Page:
Wednesday, February 03, 2016

Take a step to the left, Take a step to the right...

Every four years the political theater known as presidential elections fascinates me.  Using deception and distraction the politicians on either side divide our already overly polarized country even further than it already is.  In this endeavor media is complicit whether it be the stories they choose to tell or focus on or how they spin those stories they drive the wedge that separates us from one another even deeper.

The thing is we Americans have more in common with one another than the media or our politicians would like to admit.  Whether your politics lie to the left or right end of the political spectrum they are rooted in distrust.  Those on the left distrust corporate America-- the big money that oils the machine that runs our country.  Given the events of 2008, I honestly can't say that I disagree.  They see big money as taking more and more of the pie and leaving less and less for them.  Those on the right distrust the government.  They see every expansion of government-- even if those expansion are to their benefit in some way as encroachments of their individual freedoms.  They resent a government that claims it knows better what is best for them than they know what is best for themselves.

Each side claims they are the true Americans that uphold the ideals of the Founding Fathers.  Those on the Left see their challenging of authority to be reminiscent of how our Founding Fathers challenged the authority of the British Crown when they declared Independence.  Those on the Right see the Founding Fathers distrust of a government from afar seeking to rule and tax them unfairly as being reminiscent of their own distrust of government today.

Those on the Right and Left also share a desire for fairness... They just have very different ideas of what "fair" means.  Those on the Left feel it's unfair that some are rich, while others struggle to make ends meet, or are even homeless... that there's enough wealth to go around.  Those on the right feel that wealth is earned, it is the fruit of their hard labors and re-distributing what they have worked hard to earn to those who did not work for it is unfair.  There's some legitimacy to both claims of fairness.

In the end, as Americans, we all want what is best for this country.  That is something we share.  Where we differ in are our definitions and views of what actually IS best for this country.  Our President, regardless of party affiliation has an incredibly difficult and often thankless job and no matter what a given president does he/she is going to piss off about half the country.  Both Presidents I have liked and presidents I did not care for have wanted what is best for this country.  They have had varied styles of leadership and I believe even when some of them were in the wrong they believed they were doing what they were doing for the right reasons.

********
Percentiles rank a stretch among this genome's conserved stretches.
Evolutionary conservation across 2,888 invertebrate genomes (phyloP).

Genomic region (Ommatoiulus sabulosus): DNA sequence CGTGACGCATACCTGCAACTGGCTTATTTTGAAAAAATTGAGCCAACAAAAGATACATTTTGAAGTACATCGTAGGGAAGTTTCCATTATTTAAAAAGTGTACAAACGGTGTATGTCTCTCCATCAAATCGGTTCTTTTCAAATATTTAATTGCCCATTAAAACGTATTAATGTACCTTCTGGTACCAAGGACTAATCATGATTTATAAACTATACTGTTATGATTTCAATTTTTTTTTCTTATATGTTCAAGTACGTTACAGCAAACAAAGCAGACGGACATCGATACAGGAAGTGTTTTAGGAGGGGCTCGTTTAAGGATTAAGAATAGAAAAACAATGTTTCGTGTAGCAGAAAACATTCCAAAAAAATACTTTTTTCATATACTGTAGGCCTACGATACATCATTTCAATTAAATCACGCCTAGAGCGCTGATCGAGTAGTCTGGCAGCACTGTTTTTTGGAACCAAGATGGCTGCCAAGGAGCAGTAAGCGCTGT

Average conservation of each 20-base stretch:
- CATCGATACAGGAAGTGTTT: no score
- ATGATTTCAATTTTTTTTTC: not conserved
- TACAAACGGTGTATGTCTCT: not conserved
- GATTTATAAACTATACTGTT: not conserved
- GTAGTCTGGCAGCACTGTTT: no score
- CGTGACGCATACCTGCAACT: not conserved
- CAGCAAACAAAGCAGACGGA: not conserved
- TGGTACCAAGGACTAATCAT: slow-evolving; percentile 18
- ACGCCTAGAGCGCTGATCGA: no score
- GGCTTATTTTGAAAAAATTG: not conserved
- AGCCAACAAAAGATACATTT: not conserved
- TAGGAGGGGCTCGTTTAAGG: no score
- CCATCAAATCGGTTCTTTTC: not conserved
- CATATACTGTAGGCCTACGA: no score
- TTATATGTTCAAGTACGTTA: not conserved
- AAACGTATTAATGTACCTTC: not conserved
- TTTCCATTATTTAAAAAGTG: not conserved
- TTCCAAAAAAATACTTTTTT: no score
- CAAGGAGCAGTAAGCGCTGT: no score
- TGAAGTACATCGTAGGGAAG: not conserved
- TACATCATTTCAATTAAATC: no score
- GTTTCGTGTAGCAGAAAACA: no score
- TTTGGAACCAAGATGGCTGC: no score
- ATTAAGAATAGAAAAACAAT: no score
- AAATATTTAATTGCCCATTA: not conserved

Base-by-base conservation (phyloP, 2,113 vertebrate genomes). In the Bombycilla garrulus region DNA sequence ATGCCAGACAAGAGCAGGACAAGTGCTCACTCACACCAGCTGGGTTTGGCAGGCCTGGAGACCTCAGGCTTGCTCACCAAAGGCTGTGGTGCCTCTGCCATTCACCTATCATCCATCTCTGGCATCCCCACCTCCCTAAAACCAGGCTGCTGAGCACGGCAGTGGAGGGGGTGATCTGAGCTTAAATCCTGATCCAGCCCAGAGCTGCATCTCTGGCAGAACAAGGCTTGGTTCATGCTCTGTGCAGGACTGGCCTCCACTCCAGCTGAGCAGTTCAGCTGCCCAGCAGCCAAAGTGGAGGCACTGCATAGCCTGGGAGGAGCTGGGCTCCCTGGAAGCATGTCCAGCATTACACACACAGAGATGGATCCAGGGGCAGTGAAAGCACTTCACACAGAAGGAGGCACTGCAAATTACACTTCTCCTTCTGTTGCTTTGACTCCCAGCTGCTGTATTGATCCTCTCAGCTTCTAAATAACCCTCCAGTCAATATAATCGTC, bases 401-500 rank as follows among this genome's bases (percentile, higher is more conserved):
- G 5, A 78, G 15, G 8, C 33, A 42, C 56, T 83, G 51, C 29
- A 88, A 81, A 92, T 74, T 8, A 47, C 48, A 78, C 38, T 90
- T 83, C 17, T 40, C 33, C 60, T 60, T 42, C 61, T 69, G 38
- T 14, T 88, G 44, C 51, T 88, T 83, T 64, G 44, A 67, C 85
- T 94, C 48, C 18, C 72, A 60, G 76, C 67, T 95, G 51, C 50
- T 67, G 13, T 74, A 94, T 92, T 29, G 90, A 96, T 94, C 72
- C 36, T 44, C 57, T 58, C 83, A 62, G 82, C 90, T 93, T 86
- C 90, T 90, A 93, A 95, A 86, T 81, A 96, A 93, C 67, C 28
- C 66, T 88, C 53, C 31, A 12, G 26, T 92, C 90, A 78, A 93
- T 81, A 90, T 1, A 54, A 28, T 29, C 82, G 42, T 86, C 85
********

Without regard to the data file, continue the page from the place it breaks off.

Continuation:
The issues aren't all us vs. them...  That is a construct of the media and those that are in power for themselves and know the only way to hold onto that power is to pit us against one another.  In the age of social media we are drawn like magnets to our differences, to the things that separate us and continue to polarize us.  As a country we used to look for our similarities first, it caused us to see each other as people, as fellow humans.  It gave us empathy for one another through shared experience.  If we watched the same TV shows, listened to some of the same music, shared at least some common interests it made it harder for us to hate or dislike one another.  However, now we label one another.  As soon as one identifies himself/herself as a Liberal or a Conservative, as a Republican or Democrat-- the rest of that person's personality, worldview, etc. is assumed.  They are instantly identified as either a potential friend or adversary.  But the fact remains that there are both good and bad people at each end of the political spectrum.  A political affiliation does not define you-- it's not who you are, it's merely a small part of a greater whole.  There's more to all of us than our political views.  To make assumptions based on whether one carries the banner of the Elephant or of the Donkey is an act of laziness, an unwillingness to take the time to get to know one another better.  It's difficult enough in non-election years.  In election years battle lines get drawn and our differences are magnified and drive us farther apart.

I'm saying this as nothing more than a friendly reminder in an election year-- the time when the inertia of the divisiveness of the election cycle makes it increasingly more difficult to remember this; we're ALL Americans, we ALL want what is best for this country.  Rather than focusing on our differences, why not put forth the effort to find our common ground?  Why not start in the middle-- find our similarities, our commonalities, all of the things that we share and start from a place of agreement?

No comments: